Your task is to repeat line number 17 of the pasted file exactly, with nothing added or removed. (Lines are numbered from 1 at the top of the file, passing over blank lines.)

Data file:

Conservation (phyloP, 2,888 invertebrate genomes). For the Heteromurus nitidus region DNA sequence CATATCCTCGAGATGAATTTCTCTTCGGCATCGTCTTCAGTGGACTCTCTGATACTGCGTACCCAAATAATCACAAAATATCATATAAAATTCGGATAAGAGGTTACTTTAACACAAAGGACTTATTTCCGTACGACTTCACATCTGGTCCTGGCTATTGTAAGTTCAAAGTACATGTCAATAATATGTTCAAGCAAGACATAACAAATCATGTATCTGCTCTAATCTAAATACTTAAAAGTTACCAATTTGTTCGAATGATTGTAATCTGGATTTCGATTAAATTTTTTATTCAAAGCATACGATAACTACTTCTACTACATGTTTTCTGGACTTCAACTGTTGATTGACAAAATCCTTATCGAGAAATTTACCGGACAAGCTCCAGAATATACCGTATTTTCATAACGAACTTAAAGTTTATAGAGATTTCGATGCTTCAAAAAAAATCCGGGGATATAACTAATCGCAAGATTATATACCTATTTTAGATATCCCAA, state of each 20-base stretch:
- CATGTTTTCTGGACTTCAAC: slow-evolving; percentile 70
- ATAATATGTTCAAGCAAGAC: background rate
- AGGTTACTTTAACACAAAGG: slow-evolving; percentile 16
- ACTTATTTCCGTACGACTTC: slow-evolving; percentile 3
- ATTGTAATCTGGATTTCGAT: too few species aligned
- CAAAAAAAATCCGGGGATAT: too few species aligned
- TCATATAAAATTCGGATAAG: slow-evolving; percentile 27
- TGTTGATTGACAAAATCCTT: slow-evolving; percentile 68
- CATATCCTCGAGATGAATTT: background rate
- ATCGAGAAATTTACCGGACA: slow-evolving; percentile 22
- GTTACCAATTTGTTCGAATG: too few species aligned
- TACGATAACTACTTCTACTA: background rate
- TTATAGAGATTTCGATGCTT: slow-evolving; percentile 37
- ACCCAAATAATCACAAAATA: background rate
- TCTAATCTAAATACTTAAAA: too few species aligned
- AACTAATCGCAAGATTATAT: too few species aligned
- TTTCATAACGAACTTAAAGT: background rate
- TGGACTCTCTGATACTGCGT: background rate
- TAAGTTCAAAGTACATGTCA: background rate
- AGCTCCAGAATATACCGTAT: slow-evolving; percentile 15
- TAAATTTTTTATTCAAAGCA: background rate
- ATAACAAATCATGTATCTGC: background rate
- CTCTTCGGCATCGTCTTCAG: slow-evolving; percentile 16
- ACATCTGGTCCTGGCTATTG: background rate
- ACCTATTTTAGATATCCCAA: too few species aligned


- AACTAATCGCAAGATTATAT: too few species aligned